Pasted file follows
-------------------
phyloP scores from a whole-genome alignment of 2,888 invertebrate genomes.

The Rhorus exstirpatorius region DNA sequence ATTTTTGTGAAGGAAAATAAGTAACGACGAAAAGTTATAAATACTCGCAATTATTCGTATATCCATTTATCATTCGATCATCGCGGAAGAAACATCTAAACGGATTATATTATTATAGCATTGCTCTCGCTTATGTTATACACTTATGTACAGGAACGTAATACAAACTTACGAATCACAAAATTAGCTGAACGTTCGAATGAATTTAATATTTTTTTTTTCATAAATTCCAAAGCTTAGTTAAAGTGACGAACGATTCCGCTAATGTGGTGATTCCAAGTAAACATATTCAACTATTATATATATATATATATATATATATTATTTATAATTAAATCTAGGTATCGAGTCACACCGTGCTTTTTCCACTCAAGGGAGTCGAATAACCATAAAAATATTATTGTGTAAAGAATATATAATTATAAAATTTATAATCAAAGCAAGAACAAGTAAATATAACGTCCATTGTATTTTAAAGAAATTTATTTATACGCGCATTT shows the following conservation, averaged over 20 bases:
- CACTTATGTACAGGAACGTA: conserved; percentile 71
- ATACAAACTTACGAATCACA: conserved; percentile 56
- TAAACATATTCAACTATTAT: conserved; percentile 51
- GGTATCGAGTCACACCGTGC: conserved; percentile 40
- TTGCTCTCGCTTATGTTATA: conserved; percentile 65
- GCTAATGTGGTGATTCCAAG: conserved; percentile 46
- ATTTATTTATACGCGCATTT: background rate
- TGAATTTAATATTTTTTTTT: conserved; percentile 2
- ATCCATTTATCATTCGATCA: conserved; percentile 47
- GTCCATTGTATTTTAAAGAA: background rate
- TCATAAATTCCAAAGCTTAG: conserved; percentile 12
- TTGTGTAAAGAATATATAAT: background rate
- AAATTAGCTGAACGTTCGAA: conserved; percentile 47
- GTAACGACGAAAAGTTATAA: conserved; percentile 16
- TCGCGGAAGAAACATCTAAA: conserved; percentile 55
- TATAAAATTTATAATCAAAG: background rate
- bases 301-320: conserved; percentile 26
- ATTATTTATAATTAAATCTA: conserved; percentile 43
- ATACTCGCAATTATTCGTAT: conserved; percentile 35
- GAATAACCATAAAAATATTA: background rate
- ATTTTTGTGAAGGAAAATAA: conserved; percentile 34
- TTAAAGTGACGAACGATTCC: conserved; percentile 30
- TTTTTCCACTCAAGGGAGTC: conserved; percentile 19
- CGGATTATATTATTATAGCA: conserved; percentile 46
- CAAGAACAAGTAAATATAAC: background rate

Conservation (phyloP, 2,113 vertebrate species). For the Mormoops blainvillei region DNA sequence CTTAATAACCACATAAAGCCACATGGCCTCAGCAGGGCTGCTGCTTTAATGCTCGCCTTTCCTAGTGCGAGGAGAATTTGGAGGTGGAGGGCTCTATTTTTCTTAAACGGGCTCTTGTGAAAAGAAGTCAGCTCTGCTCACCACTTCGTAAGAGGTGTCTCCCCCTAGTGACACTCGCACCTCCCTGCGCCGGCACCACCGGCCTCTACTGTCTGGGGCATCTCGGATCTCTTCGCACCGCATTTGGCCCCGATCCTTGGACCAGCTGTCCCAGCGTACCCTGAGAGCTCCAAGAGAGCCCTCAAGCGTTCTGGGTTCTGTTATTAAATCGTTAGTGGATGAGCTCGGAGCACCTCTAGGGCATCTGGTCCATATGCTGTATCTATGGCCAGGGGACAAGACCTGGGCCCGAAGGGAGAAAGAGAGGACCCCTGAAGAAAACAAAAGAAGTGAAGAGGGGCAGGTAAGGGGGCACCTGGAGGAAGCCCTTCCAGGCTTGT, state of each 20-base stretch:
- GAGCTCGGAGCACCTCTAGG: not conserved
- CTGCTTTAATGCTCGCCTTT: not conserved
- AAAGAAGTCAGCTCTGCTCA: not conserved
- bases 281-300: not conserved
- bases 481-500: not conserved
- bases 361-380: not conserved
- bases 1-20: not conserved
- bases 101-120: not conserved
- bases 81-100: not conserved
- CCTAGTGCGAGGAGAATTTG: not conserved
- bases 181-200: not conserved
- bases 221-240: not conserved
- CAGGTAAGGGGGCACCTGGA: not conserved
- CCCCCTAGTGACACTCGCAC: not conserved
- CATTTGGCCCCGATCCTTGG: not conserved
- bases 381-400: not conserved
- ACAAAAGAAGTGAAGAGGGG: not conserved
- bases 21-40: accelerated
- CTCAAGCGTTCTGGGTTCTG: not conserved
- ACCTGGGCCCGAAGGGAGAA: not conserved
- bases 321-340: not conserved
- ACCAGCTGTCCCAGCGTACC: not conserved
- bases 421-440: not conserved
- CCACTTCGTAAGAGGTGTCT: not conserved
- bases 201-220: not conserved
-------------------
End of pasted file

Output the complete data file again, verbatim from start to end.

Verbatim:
phyloP scores from a whole-genome alignment of 2,888 invertebrate genomes.

The Rhorus exstirpatorius region DNA sequence ATTTTTGTGAAGGAAAATAAGTAACGACGAAAAGTTATAAATACTCGCAATTATTCGTATATCCATTTATCATTCGATCATCGCGGAAGAAACATCTAAACGGATTATATTATTATAGCATTGCTCTCGCTTATGTTATACACTTATGTACAGGAACGTAATACAAACTTACGAATCACAAAATTAGCTGAACGTTCGAATGAATTTAATATTTTTTTTTTCATAAATTCCAAAGCTTAGTTAAAGTGACGAACGATTCCGCTAATGTGGTGATTCCAAGTAAACATATTCAACTATTATATATATATATATATATATATATTATTTATAATTAAATCTAGGTATCGAGTCACACCGTGCTTTTTCCACTCAAGGGAGTCGAATAACCATAAAAATATTATTGTGTAAAGAATATATAATTATAAAATTTATAATCAAAGCAAGAACAAGTAAATATAACGTCCATTGTATTTTAAAGAAATTTATTTATACGCGCATTT shows the following conservation, averaged over 20 bases:
- CACTTATGTACAGGAACGTA: conserved; percentile 71
- ATACAAACTTACGAATCACA: conserved; percentile 56
- TAAACATATTCAACTATTAT: conserved; percentile 51
- GGTATCGAGTCACACCGTGC: conserved; percentile 40
- TTGCTCTCGCTTATGTTATA: conserved; percentile 65
- GCTAATGTGGTGATTCCAAG: conserved; percentile 46
- ATTTATTTATACGCGCATTT: background rate
- TGAATTTAATATTTTTTTTT: conserved; percentile 2
- ATCCATTTATCATTCGATCA: conserved; percentile 47
- GTCCATTGTATTTTAAAGAA: background rate
- TCATAAATTCCAAAGCTTAG: conserved; percentile 12
- TTGTGTAAAGAATATATAAT: background rate
- AAATTAGCTGAACGTTCGAA: conserved; percentile 47
- GTAACGACGAAAAGTTATAA: conserved; percentile 16
- TCGCGGAAGAAACATCTAAA: conserved; percentile 55
- TATAAAATTTATAATCAAAG: background rate
- bases 301-320: conserved; percentile 26
- ATTATTTATAATTAAATCTA: conserved; percentile 43
- ATACTCGCAATTATTCGTAT: conserved; percentile 35
- GAATAACCATAAAAATATTA: background rate
- ATTTTTGTGAAGGAAAATAA: conserved; percentile 34
- TTAAAGTGACGAACGATTCC: conserved; percentile 30
- TTTTTCCACTCAAGGGAGTC: conserved; percentile 19
- CGGATTATATTATTATAGCA: conserved; percentile 46
- CAAGAACAAGTAAATATAAC: background rate

Conservation (phyloP, 2,113 vertebrate species). For the Mormoops blainvillei region DNA sequence CTTAATAACCACATAAAGCCACATGGCCTCAGCAGGGCTGCTGCTTTAATGCTCGCCTTTCCTAGTGCGAGGAGAATTTGGAGGTGGAGGGCTCTATTTTTCTTAAACGGGCTCTTGTGAAAAGAAGTCAGCTCTGCTCACCACTTCGTAAGAGGTGTCTCCCCCTAGTGACACTCGCACCTCCCTGCGCCGGCACCACCGGCCTCTACTGTCTGGGGCATCTCGGATCTCTTCGCACCGCATTTGGCCCCGATCCTTGGACCAGCTGTCCCAGCGTACCCTGAGAGCTCCAAGAGAGCCCTCAAGCGTTCTGGGTTCTGTTATTAAATCGTTAGTGGATGAGCTCGGAGCACCTCTAGGGCATCTGGTCCATATGCTGTATCTATGGCCAGGGGACAAGACCTGGGCCCGAAGGGAGAAAGAGAGGACCCCTGAAGAAAACAAAAGAAGTGAAGAGGGGCAGGTAAGGGGGCACCTGGAGGAAGCCCTTCCAGGCTTGT, state of each 20-base stretch:
- GAGCTCGGAGCACCTCTAGG: not conserved
- CTGCTTTAATGCTCGCCTTT: not conserved
- AAAGAAGTCAGCTCTGCTCA: not conserved
- bases 281-300: not conserved
- bases 481-500: not conserved
- bases 361-380: not conserved
- bases 1-20: not conserved
- bases 101-120: not conserved
- bases 81-100: not conserved
- CCTAGTGCGAGGAGAATTTG: not conserved
- bases 181-200: not conserved
- bases 221-240: not conserved
- CAGGTAAGGGGGCACCTGGA: not conserved
- CCCCCTAGTGACACTCGCAC: not conserved
- CATTTGGCCCCGATCCTTGG: not conserved
- bases 381-400: not conserved
- ACAAAAGAAGTGAAGAGGGG: not conserved
- bases 21-40: accelerated
- CTCAAGCGTTCTGGGTTCTG: not conserved
- ACCTGGGCCCGAAGGGAGAA: not conserved
- bases 321-340: not conserved
- ACCAGCTGTCCCAGCGTACC: not conserved
- bases 421-440: not conserved
- CCACTTCGTAAGAGGTGTCT: not conserved
- bases 201-220: not conserved